Sarah Reinhard wrote about being welcoming over at New Evangelizers the other day. Posts like hers always make me cry. The reason is because if I who should feel totally at home in a Catholic parish feel so utterly isolated . . . how on earth does everyone else feel?
Yeah. I just said that.
It’s not about the people. To a man my fellow parishioners, and everyone I’ve met in my diocese and anywhere I’ve traveled (except that one cranky priest one time, but come on, everybody has bad days) — everyone is really very nice. Kind, caring people. No complaints. None.
Still, it’s lonely.
And it isn’t a strictly Catholic problem. I’ve had multiple Evangelical friends — and if Catholics are a little shy and reserved, trust me, Evangelicals are not — I’ve had a number of non-Catholic friends wander from congregation to congregation in search of companionship. Someone to notice them. To care about them. To view them as something other than a potential nursery worker, or those people you smile at in the pews but really if they fell into a crevasse tomorrow, no one would much realize.
Part of the problem is geographic. I see church people on Sunday, but the rest of the week we retreat to our different neighborhoods spread throughout the city. I can distinctly remember the last time I ran into an acquaintance from church outside of Mass — it was several months ago, at Publix — and interestingly, the time before that was maybe six months prior, same lady, at the library. But they just moved to Seattle, so that’s over. Oh wait — and I ran into the dad of one of my students at McDonald’s this winter — I had turned to look because I was struck at how polite he was, the way he spoke to the counter lady.
Part of it is structural. Our parish has five masses in a weekend — if someone’s missing, for all you know they just slept in an hour, or decided they like the 8:00 AM organist better. You might see an announcement in the parish bulletin if someone’s dead or nearly dead, if the next of kin notified the parish office. For all I know, I run into fellow parishioners everywhere, and never even know it, because we aren’t at the same Mass.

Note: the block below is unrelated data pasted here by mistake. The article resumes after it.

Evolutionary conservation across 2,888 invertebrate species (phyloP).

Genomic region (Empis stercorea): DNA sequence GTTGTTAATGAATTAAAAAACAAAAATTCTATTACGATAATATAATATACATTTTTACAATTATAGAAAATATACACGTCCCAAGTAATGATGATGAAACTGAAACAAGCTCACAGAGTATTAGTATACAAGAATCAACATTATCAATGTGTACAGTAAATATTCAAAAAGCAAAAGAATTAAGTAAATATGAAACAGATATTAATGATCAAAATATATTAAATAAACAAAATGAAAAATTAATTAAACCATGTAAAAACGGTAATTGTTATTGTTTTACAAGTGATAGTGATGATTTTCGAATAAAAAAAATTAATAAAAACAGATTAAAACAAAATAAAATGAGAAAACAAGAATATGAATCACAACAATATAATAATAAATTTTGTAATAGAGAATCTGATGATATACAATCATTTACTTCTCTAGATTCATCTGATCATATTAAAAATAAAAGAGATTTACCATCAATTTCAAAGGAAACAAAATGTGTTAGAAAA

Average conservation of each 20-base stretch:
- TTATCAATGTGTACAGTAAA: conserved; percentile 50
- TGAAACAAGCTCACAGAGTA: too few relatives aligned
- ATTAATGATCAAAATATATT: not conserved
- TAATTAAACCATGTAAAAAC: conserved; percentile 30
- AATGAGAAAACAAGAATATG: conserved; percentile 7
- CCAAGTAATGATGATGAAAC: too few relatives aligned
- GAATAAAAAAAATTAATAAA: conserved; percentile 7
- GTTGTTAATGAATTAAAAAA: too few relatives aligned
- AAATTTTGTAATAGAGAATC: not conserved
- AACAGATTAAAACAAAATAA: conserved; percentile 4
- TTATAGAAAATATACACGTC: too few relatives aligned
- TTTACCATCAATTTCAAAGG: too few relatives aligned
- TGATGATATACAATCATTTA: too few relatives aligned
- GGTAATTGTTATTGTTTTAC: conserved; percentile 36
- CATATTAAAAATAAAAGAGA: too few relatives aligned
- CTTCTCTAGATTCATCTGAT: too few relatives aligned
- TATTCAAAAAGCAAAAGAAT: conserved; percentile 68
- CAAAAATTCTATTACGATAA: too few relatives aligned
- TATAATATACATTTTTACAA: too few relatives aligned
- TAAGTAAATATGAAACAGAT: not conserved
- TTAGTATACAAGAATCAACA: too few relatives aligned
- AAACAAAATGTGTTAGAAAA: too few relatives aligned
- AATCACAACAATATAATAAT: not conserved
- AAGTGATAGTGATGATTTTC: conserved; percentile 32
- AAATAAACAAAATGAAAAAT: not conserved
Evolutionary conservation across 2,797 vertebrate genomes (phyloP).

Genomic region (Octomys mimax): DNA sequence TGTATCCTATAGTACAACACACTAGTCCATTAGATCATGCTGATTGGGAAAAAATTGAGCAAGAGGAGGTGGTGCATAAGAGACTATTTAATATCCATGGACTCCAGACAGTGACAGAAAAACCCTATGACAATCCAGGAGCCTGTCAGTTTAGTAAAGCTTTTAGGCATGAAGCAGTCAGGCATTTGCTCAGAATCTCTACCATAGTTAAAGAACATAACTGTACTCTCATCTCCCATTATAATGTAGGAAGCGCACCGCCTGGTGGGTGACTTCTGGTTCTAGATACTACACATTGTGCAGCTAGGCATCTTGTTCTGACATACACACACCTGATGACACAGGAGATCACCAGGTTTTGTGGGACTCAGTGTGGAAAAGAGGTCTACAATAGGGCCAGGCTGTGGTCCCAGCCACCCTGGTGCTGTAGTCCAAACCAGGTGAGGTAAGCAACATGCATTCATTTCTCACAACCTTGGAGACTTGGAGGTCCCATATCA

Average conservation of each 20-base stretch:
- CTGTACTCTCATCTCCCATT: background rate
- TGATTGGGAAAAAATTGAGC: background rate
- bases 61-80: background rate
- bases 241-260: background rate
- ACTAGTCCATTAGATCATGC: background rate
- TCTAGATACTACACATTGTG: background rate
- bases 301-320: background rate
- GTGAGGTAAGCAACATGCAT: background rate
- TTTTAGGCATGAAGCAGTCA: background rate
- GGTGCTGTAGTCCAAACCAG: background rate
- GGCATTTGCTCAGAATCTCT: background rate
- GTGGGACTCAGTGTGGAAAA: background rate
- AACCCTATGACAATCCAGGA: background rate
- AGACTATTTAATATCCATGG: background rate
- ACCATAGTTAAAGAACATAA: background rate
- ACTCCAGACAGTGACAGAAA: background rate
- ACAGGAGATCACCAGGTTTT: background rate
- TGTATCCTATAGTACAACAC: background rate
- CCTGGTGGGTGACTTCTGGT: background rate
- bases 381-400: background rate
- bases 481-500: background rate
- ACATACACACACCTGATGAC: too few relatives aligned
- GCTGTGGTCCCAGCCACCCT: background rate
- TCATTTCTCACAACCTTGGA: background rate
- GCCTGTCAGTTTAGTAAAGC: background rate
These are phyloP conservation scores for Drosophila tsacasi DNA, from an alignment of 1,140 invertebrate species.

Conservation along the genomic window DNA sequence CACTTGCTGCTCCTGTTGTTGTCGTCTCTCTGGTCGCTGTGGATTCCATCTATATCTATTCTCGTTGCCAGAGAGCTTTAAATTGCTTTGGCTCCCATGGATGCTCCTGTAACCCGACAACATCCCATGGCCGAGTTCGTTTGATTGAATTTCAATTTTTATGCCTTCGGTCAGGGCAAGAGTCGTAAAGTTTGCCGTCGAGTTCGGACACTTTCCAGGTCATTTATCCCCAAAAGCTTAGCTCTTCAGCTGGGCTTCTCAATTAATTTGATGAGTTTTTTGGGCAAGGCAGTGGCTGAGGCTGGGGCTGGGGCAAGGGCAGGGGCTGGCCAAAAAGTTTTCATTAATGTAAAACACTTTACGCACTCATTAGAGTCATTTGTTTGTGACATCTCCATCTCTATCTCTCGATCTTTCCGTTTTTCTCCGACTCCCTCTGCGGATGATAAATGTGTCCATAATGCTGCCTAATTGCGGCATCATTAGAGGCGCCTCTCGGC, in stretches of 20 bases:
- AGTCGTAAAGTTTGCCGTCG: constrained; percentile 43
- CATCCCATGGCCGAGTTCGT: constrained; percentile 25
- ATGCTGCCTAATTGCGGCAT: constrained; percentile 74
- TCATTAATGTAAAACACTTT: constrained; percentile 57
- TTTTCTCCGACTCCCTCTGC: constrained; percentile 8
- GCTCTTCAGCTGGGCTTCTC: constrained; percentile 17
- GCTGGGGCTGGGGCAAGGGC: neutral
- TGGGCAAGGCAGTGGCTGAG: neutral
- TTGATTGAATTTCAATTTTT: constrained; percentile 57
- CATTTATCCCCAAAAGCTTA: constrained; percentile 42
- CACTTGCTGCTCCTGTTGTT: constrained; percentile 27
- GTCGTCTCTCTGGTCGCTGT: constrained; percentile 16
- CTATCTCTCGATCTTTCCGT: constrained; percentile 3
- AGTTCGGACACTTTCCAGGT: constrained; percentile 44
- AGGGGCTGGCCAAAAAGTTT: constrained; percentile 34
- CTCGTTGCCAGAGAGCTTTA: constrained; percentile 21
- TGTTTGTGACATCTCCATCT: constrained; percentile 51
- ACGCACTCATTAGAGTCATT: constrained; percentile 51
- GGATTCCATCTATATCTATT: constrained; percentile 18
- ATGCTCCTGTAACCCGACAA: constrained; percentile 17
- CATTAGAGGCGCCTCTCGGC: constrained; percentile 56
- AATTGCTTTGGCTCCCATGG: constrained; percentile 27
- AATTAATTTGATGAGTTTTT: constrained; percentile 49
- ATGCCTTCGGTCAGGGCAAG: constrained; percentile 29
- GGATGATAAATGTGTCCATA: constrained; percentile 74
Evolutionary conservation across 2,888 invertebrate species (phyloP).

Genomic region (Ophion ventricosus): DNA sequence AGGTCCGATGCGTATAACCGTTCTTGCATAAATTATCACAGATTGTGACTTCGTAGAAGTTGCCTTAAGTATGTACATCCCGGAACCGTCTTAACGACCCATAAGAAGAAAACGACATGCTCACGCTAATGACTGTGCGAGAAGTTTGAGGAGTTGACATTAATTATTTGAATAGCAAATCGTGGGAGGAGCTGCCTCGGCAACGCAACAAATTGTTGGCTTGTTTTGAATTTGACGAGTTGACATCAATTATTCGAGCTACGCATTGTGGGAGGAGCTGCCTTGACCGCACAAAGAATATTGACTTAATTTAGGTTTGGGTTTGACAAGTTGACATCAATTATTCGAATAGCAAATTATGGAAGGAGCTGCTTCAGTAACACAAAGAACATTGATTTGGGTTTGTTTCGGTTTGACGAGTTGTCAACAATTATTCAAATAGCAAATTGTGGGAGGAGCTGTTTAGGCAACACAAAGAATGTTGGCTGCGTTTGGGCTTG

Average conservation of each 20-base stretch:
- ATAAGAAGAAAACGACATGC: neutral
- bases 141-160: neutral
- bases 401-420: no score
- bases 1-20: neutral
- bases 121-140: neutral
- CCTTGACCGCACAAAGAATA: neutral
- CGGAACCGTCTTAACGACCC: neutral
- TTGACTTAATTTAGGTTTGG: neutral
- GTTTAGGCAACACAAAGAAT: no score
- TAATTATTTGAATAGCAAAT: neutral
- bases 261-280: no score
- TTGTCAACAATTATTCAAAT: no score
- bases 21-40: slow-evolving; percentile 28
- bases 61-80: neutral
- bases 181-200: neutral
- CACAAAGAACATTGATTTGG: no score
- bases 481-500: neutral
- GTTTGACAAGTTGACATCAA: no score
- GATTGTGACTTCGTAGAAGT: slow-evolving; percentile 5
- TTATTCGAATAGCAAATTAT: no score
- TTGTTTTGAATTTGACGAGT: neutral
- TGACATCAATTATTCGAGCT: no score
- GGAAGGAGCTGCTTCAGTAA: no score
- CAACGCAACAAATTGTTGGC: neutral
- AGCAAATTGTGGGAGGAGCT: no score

Part of it is architectural. You want to say to hello someone after Mass, but they slip out the other door. I used to go down to coffee and donuts, but the room is acoustically alive — too loud and you can’t hear anyone, so conversation is strained.
–> Something my parish does right: We have a fabulous playground right next to the church building. So the parents of young children do have a natural way to meet up and chat after Mass. Which I love, and have made many friends that way.
Part of it is economic. I keep befriending people who move away. I’m sure it’s not me. Sometimes I when I introduce myself to someone, I feel like saying, “Are you going to move or drop dead* in the next two years? Because I’d sure like some friends that stick around.”
Part of it is personality and state of life. I’m an introvert. I want one-on-one conversations about substantial topics. Just throwing us all into the gym for a giant spaghetti supper or pancake breakfast, and calling it parish-togetherness because we’re all in the same room? No thanks. But I’m not at a stage in my life when it’s easy to get out for a small-group bible study, or meet someone for coffee, or pick up the phone and talk for ten minutes without having to break up three fights and answer seven urgent questions, two of which really were urgent, and one of which involved the dog throwing up.